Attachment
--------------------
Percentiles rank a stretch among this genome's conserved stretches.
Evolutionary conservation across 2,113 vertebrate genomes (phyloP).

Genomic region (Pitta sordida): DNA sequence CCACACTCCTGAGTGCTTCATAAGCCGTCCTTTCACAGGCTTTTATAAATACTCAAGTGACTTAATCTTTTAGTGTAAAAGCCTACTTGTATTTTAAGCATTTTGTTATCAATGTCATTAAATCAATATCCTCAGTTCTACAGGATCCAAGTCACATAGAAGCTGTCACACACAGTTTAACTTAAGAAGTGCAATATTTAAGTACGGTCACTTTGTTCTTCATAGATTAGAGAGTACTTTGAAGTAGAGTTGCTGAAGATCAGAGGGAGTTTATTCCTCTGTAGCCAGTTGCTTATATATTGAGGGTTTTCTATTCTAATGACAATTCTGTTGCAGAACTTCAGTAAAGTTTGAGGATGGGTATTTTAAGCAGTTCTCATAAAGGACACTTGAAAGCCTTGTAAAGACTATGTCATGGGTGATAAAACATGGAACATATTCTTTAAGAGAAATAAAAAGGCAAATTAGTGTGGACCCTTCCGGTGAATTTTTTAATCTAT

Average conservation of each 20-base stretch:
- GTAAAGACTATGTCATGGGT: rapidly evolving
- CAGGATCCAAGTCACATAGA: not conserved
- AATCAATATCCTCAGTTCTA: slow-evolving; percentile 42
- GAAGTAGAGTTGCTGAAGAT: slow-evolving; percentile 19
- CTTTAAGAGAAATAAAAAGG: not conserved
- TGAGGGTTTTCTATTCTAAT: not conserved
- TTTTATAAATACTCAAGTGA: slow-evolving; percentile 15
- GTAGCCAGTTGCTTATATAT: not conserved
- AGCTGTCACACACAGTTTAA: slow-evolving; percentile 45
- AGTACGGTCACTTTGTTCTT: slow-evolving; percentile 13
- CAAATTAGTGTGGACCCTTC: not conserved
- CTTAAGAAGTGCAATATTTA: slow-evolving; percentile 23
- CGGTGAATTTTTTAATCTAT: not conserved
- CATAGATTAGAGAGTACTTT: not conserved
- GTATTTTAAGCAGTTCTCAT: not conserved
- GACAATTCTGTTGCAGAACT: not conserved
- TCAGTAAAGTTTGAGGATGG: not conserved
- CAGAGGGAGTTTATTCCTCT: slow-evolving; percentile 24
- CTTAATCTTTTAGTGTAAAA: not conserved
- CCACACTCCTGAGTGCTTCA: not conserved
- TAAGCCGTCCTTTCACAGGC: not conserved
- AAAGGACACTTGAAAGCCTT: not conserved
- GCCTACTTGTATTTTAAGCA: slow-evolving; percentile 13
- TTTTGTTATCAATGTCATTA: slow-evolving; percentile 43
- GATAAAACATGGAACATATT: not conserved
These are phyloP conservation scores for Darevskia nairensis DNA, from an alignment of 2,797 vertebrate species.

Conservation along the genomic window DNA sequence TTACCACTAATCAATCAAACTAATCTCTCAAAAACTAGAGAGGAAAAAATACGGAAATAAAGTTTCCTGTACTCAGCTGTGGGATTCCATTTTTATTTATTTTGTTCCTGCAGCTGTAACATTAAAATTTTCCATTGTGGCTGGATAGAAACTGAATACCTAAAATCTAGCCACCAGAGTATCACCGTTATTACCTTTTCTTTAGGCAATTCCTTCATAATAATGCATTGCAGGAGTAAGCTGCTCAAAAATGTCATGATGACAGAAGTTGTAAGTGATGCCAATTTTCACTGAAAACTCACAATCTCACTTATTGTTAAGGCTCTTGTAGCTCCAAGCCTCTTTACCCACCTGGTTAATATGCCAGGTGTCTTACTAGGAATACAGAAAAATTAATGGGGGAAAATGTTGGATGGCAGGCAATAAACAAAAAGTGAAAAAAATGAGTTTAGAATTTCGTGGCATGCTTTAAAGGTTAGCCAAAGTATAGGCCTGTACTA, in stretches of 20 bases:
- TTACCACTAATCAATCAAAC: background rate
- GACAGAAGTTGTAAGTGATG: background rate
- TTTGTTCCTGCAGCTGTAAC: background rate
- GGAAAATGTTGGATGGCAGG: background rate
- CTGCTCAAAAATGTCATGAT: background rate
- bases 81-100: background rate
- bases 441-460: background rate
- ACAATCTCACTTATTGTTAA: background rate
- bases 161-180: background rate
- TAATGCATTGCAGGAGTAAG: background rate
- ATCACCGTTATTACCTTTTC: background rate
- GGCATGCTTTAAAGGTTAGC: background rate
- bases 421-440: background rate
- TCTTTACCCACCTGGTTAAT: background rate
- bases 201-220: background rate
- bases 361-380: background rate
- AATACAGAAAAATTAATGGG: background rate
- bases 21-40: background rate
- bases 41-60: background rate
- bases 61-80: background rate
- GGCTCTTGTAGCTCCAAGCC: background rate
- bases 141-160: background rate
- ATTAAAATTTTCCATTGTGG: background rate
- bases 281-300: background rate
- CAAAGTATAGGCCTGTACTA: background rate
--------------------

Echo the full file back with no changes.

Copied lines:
Percentiles rank a stretch among this genome's conserved stretches.
Evolutionary conservation across 2,113 vertebrate genomes (phyloP).

Genomic region (Pitta sordida): DNA sequence CCACACTCCTGAGTGCTTCATAAGCCGTCCTTTCACAGGCTTTTATAAATACTCAAGTGACTTAATCTTTTAGTGTAAAAGCCTACTTGTATTTTAAGCATTTTGTTATCAATGTCATTAAATCAATATCCTCAGTTCTACAGGATCCAAGTCACATAGAAGCTGTCACACACAGTTTAACTTAAGAAGTGCAATATTTAAGTACGGTCACTTTGTTCTTCATAGATTAGAGAGTACTTTGAAGTAGAGTTGCTGAAGATCAGAGGGAGTTTATTCCTCTGTAGCCAGTTGCTTATATATTGAGGGTTTTCTATTCTAATGACAATTCTGTTGCAGAACTTCAGTAAAGTTTGAGGATGGGTATTTTAAGCAGTTCTCATAAAGGACACTTGAAAGCCTTGTAAAGACTATGTCATGGGTGATAAAACATGGAACATATTCTTTAAGAGAAATAAAAAGGCAAATTAGTGTGGACCCTTCCGGTGAATTTTTTAATCTAT

Average conservation of each 20-base stretch:
- GTAAAGACTATGTCATGGGT: rapidly evolving
- CAGGATCCAAGTCACATAGA: not conserved
- AATCAATATCCTCAGTTCTA: slow-evolving; percentile 42
- GAAGTAGAGTTGCTGAAGAT: slow-evolving; percentile 19
- CTTTAAGAGAAATAAAAAGG: not conserved
- TGAGGGTTTTCTATTCTAAT: not conserved
- TTTTATAAATACTCAAGTGA: slow-evolving; percentile 15
- GTAGCCAGTTGCTTATATAT: not conserved
- AGCTGTCACACACAGTTTAA: slow-evolving; percentile 45
- AGTACGGTCACTTTGTTCTT: slow-evolving; percentile 13
- CAAATTAGTGTGGACCCTTC: not conserved
- CTTAAGAAGTGCAATATTTA: slow-evolving; percentile 23
- CGGTGAATTTTTTAATCTAT: not conserved
- CATAGATTAGAGAGTACTTT: not conserved
- GTATTTTAAGCAGTTCTCAT: not conserved
- GACAATTCTGTTGCAGAACT: not conserved
- TCAGTAAAGTTTGAGGATGG: not conserved
- CAGAGGGAGTTTATTCCTCT: slow-evolving; percentile 24
- CTTAATCTTTTAGTGTAAAA: not conserved
- CCACACTCCTGAGTGCTTCA: not conserved
- TAAGCCGTCCTTTCACAGGC: not conserved
- AAAGGACACTTGAAAGCCTT: not conserved
- GCCTACTTGTATTTTAAGCA: slow-evolving; percentile 13
- TTTTGTTATCAATGTCATTA: slow-evolving; percentile 43
- GATAAAACATGGAACATATT: not conserved
These are phyloP conservation scores for Darevskia nairensis DNA, from an alignment of 2,797 vertebrate species.

Conservation along the genomic window DNA sequence TTACCACTAATCAATCAAACTAATCTCTCAAAAACTAGAGAGGAAAAAATACGGAAATAAAGTTTCCTGTACTCAGCTGTGGGATTCCATTTTTATTTATTTTGTTCCTGCAGCTGTAACATTAAAATTTTCCATTGTGGCTGGATAGAAACTGAATACCTAAAATCTAGCCACCAGAGTATCACCGTTATTACCTTTTCTTTAGGCAATTCCTTCATAATAATGCATTGCAGGAGTAAGCTGCTCAAAAATGTCATGATGACAGAAGTTGTAAGTGATGCCAATTTTCACTGAAAACTCACAATCTCACTTATTGTTAAGGCTCTTGTAGCTCCAAGCCTCTTTACCCACCTGGTTAATATGCCAGGTGTCTTACTAGGAATACAGAAAAATTAATGGGGGAAAATGTTGGATGGCAGGCAATAAACAAAAAGTGAAAAAAATGAGTTTAGAATTTCGTGGCATGCTTTAAAGGTTAGCCAAAGTATAGGCCTGTACTA, in stretches of 20 bases:
- TTACCACTAATCAATCAAAC: background rate
- GACAGAAGTTGTAAGTGATG: background rate
- TTTGTTCCTGCAGCTGTAAC: background rate
- GGAAAATGTTGGATGGCAGG: background rate
- CTGCTCAAAAATGTCATGAT: background rate
- bases 81-100: background rate
- bases 441-460: background rate
- ACAATCTCACTTATTGTTAA: background rate
- bases 161-180: background rate
- TAATGCATTGCAGGAGTAAG: background rate
- ATCACCGTTATTACCTTTTC: background rate
- GGCATGCTTTAAAGGTTAGC: background rate
- bases 421-440: background rate
- TCTTTACCCACCTGGTTAAT: background rate
- bases 201-220: background rate
- bases 361-380: background rate
- AATACAGAAAAATTAATGGG: background rate
- bases 21-40: background rate
- bases 41-60: background rate
- bases 61-80: background rate
- GGCTCTTGTAGCTCCAAGCC: background rate
- bases 141-160: background rate
- ATTAAAATTTTCCATTGTGG: background rate
- bases 281-300: background rate
- CAAAGTATAGGCCTGTACTA: background rate